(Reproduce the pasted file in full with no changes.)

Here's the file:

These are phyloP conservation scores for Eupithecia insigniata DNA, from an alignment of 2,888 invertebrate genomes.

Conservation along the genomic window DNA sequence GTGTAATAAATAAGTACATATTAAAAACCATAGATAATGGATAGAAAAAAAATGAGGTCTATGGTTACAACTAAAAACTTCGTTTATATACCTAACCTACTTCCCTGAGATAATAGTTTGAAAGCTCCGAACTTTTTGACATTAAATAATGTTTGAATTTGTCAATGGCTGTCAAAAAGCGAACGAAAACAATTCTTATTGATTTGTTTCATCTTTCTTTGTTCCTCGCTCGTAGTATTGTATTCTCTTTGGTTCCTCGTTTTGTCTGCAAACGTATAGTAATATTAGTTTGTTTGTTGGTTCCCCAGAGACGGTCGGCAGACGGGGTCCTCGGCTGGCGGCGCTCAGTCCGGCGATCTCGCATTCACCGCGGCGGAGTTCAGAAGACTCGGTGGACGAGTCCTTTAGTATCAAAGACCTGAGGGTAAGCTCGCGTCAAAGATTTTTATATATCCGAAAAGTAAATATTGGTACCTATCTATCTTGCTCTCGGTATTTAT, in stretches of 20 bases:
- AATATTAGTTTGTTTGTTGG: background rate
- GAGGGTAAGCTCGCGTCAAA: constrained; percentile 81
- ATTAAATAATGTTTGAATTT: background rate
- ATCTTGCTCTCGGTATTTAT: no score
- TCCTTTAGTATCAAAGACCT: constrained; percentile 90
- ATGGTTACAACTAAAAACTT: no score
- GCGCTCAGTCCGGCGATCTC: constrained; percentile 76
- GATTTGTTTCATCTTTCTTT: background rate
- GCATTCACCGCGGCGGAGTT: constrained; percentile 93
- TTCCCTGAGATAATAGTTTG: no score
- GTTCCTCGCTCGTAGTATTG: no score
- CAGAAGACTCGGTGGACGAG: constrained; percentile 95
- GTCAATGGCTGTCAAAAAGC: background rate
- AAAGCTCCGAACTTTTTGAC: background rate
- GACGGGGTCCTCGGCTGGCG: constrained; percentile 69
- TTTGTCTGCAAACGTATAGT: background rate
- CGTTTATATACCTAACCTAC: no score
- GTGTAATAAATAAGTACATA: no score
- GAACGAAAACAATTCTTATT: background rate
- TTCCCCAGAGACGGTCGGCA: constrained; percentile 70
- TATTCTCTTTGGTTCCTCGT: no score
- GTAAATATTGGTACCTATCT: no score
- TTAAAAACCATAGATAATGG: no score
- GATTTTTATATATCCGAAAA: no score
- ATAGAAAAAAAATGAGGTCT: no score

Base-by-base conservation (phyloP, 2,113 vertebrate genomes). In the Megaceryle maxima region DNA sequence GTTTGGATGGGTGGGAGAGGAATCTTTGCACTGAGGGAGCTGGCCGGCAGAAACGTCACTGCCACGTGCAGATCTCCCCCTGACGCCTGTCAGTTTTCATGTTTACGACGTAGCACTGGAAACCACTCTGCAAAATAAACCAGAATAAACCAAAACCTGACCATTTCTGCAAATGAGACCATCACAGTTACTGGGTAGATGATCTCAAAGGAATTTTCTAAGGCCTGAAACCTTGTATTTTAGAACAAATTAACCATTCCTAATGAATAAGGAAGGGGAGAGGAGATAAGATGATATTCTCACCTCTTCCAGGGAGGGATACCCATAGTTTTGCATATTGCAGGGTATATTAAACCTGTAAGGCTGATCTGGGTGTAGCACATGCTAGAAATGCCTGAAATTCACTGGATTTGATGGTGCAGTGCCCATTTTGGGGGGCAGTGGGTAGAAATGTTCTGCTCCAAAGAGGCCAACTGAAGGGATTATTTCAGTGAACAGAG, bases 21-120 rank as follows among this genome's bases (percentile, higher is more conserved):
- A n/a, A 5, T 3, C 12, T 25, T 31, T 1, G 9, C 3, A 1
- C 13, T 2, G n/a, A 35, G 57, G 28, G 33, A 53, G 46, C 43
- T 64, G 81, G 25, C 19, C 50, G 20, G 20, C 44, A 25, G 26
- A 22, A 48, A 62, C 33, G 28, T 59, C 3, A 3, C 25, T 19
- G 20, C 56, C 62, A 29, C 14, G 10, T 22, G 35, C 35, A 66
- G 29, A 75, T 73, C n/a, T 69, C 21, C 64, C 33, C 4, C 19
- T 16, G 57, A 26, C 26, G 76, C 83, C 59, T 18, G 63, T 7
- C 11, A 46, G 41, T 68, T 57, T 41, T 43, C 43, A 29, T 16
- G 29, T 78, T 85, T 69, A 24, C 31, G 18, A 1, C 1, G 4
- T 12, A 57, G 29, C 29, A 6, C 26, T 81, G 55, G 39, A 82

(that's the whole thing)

These are phyloP conservation scores for Eupithecia insigniata DNA, from an alignment of 2,888 invertebrate genomes.

Conservation along the genomic window DNA sequence GTGTAATAAATAAGTACATATTAAAAACCATAGATAATGGATAGAAAAAAAATGAGGTCTATGGTTACAACTAAAAACTTCGTTTATATACCTAACCTACTTCCCTGAGATAATAGTTTGAAAGCTCCGAACTTTTTGACATTAAATAATGTTTGAATTTGTCAATGGCTGTCAAAAAGCGAACGAAAACAATTCTTATTGATTTGTTTCATCTTTCTTTGTTCCTCGCTCGTAGTATTGTATTCTCTTTGGTTCCTCGTTTTGTCTGCAAACGTATAGTAATATTAGTTTGTTTGTTGGTTCCCCAGAGACGGTCGGCAGACGGGGTCCTCGGCTGGCGGCGCTCAGTCCGGCGATCTCGCATTCACCGCGGCGGAGTTCAGAAGACTCGGTGGACGAGTCCTTTAGTATCAAAGACCTGAGGGTAAGCTCGCGTCAAAGATTTTTATATATCCGAAAAGTAAATATTGGTACCTATCTATCTTGCTCTCGGTATTTAT, in stretches of 20 bases:
- AATATTAGTTTGTTTGTTGG: background rate
- GAGGGTAAGCTCGCGTCAAA: constrained; percentile 81
- ATTAAATAATGTTTGAATTT: background rate
- ATCTTGCTCTCGGTATTTAT: no score
- TCCTTTAGTATCAAAGACCT: constrained; percentile 90
- ATGGTTACAACTAAAAACTT: no score
- GCGCTCAGTCCGGCGATCTC: constrained; percentile 76
- GATTTGTTTCATCTTTCTTT: background rate
- GCATTCACCGCGGCGGAGTT: constrained; percentile 93
- TTCCCTGAGATAATAGTTTG: no score
- GTTCCTCGCTCGTAGTATTG: no score
- CAGAAGACTCGGTGGACGAG: constrained; percentile 95
- GTCAATGGCTGTCAAAAAGC: background rate
- AAAGCTCCGAACTTTTTGAC: background rate
- GACGGGGTCCTCGGCTGGCG: constrained; percentile 69
- TTTGTCTGCAAACGTATAGT: background rate
- CGTTTATATACCTAACCTAC: no score
- GTGTAATAAATAAGTACATA: no score
- GAACGAAAACAATTCTTATT: background rate
- TTCCCCAGAGACGGTCGGCA: constrained; percentile 70
- TATTCTCTTTGGTTCCTCGT: no score
- GTAAATATTGGTACCTATCT: no score
- TTAAAAACCATAGATAATGG: no score
- GATTTTTATATATCCGAAAA: no score
- ATAGAAAAAAAATGAGGTCT: no score

Base-by-base conservation (phyloP, 2,113 vertebrate genomes). In the Megaceryle maxima region DNA sequence GTTTGGATGGGTGGGAGAGGAATCTTTGCACTGAGGGAGCTGGCCGGCAGAAACGTCACTGCCACGTGCAGATCTCCCCCTGACGCCTGTCAGTTTTCATGTTTACGACGTAGCACTGGAAACCACTCTGCAAAATAAACCAGAATAAACCAAAACCTGACCATTTCTGCAAATGAGACCATCACAGTTACTGGGTAGATGATCTCAAAGGAATTTTCTAAGGCCTGAAACCTTGTATTTTAGAACAAATTAACCATTCCTAATGAATAAGGAAGGGGAGAGGAGATAAGATGATATTCTCACCTCTTCCAGGGAGGGATACCCATAGTTTTGCATATTGCAGGGTATATTAAACCTGTAAGGCTGATCTGGGTGTAGCACATGCTAGAAATGCCTGAAATTCACTGGATTTGATGGTGCAGTGCCCATTTTGGGGGGCAGTGGGTAGAAATGTTCTGCTCCAAAGAGGCCAACTGAAGGGATTATTTCAGTGAACAGAG, bases 21-120 rank as follows among this genome's bases (percentile, higher is more conserved):
- A n/a, A 5, T 3, C 12, T 25, T 31, T 1, G 9, C 3, A 1
- C 13, T 2, G n/a, A 35, G 57, G 28, G 33, A 53, G 46, C 43
- T 64, G 81, G 25, C 19, C 50, G 20, G 20, C 44, A 25, G 26
- A 22, A 48, A 62, C 33, G 28, T 59, C 3, A 3, C 25, T 19
- G 20, C 56, C 62, A 29, C 14, G 10, T 22, G 35, C 35, A 66
- G 29, A 75, T 73, C n/a, T 69, C 21, C 64, C 33, C 4, C 19
- T 16, G 57, A 26, C 26, G 76, C 83, C 59, T 18, G 63, T 7
- C 11, A 46, G 41, T 68, T 57, T 41, T 43, C 43, A 29, T 16
- G 29, T 78, T 85, T 69, A 24, C 31, G 18, A 1, C 1, G 4
- T 12, A 57, G 29, C 29, A 6, C 26, T 81, G 55, G 39, A 82